In Heller's admirably evenhanded portrait, Rand appears as having been single-minded, ruthless, and beyond either modesty or embarrassment in her determination to succeed.
added by Shortride | editBookforum, Francine Prose (Dec 1, 2009)
 
So how did this little Russian bomb of pure immorality in a black wig become an American icon?

Two new biographies of Rand—Goddess of the Market by Jennifer Burns and Ayn Rand and the World She Made by Anne Heller—try to puzzle out this question, showing how her arguments found an echo in the darkest corners of American political life. But the books work best, for me, on a level I didn't expect. They are thrilling psychological portraits of a horribly damaged woman who deserves the one thing she spent her life raging against: compassion.
added by Shortride | editSlate, Johann Hari (Nov 2, 2009)
 
While it’s not hard to understand Rand’s revenge-fantasy appeal to those on the right, would-be Galts ought to hear the story Anne C. Heller has to tell in her dramatic and very timely biography, “Ayn Rand and the World She Made.”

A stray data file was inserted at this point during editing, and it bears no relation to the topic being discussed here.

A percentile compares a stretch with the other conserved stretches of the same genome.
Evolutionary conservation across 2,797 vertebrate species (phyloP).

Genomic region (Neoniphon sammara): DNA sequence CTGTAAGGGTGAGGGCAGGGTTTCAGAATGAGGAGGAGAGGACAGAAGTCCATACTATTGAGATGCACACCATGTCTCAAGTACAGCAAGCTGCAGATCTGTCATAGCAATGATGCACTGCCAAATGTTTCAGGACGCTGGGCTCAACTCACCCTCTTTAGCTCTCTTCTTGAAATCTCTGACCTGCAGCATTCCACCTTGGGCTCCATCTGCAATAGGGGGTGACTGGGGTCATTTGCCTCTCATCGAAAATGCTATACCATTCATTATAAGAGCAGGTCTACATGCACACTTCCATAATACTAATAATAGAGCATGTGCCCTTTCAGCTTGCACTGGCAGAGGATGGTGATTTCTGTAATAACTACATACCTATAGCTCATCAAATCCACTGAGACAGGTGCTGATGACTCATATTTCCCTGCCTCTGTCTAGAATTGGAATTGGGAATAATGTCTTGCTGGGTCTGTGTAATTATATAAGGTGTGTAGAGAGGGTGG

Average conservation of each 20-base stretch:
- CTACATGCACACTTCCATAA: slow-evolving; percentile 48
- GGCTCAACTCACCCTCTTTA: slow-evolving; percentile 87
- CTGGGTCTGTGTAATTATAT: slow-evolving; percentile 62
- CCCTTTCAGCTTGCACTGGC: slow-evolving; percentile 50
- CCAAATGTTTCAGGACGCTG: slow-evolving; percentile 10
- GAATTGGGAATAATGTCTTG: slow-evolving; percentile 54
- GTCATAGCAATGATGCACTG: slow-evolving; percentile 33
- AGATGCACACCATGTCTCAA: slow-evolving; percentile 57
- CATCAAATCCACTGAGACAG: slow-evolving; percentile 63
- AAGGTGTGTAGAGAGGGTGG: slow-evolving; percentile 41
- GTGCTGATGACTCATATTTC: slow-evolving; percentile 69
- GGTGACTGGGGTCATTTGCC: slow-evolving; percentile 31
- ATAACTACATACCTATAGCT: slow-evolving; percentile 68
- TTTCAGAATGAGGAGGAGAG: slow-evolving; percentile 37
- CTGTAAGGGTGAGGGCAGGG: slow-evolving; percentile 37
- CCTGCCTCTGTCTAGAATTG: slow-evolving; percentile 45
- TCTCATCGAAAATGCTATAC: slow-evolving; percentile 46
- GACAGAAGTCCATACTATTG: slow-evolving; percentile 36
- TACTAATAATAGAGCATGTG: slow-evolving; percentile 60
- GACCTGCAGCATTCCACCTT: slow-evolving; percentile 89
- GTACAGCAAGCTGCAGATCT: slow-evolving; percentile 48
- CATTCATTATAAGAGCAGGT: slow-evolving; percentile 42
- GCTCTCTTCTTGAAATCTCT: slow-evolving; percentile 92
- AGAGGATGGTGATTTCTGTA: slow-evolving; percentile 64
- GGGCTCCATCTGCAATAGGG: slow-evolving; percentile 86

For one thing, it is far more interesting than anything in Rand’s novels.
 
Ms. Heller has delivered a thoughtful, flesh-and-blood portrait of an extremely complicated and self-contradictory woman, coupling this character study with literary analysis and plumbing the quirkier depths of Rand’s prodigious imagination.
 
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Epigraph
"Alas, that you would understand my word: 'Do whatever you will, but first be such as are able to will.' " -- Thus Spake Zarathustra, 1885
Dedication
"For David Harter de Weese."
First words
"Ayn Rand died in her Murray Hill apartment in New York City in 1982, at the age of seventy-seven." -- from the Preface
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Preface, p. viii

“Rand immigrated to America from Soviet Russia in 1926, without much English, to pursue a career in writing. Her early years in America were hard, but not as hard as she later claimed they were. ‘No one helped me, nor did I think it was anyone’s duty to help me,’ she wrote in an afterword to Atlas Shrugged. In fact, many people helped her.”

Chapter One, pp. 7-8